Catcalling and groping is rife and can be an related to more serious crimes. The law must take it more seriously

If you’ve not been catcalled yourself, chances are you’ll know someone who has been. In 2016, research from the End Violence Against Women Coalition found that 64% of women of all ages have experienced unwanted sexual harassment in public; among 18- to 24-year-olds, that percentage increased to 85%. With figures like these, you’d have thought we’d all be talking about street harassment. But new figures from children’s charity Plan International UK suggest that isn’t always the case.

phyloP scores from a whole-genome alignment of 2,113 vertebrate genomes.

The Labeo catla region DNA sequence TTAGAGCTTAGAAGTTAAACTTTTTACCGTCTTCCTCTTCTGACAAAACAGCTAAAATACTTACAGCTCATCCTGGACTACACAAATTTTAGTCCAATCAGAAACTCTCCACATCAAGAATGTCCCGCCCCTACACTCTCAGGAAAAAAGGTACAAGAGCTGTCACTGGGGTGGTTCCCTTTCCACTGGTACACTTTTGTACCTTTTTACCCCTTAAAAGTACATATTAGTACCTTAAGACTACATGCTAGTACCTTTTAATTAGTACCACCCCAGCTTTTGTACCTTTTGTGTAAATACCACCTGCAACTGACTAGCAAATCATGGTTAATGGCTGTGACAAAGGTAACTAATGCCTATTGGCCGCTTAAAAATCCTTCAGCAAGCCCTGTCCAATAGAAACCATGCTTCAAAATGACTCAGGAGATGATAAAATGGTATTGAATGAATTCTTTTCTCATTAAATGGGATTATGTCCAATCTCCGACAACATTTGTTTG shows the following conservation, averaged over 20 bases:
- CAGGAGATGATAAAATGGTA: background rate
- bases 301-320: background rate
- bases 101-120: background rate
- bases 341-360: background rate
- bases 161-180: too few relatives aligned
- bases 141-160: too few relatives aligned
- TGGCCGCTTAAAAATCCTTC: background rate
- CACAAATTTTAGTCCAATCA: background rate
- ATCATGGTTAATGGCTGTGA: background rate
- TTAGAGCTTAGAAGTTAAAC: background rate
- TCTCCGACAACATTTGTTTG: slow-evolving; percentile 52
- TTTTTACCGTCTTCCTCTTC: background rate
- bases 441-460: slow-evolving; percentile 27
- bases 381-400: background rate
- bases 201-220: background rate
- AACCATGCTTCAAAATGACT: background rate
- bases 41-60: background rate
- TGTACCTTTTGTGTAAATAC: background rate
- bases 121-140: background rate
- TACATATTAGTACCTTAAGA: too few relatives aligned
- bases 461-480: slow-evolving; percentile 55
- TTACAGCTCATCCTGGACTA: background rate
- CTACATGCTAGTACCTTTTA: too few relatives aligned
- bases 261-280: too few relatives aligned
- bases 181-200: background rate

Of the 1,004 girls and young women aged between 14 and 21 they surveyed, 66% had experienced unwanted sexual attention, grabbing or groping, or indecent exposure. But 42% of them didn’t tell anyone. 33% said they were “too embarrassed” to open up, 28% didn’t think they’d be taken seriously, and 14% said they had kept quiet because they felt they were to blame.

Related: French police issue almost 450 fines under street harassment law

Related: Men underestimate level of sexual harassment against women – survey

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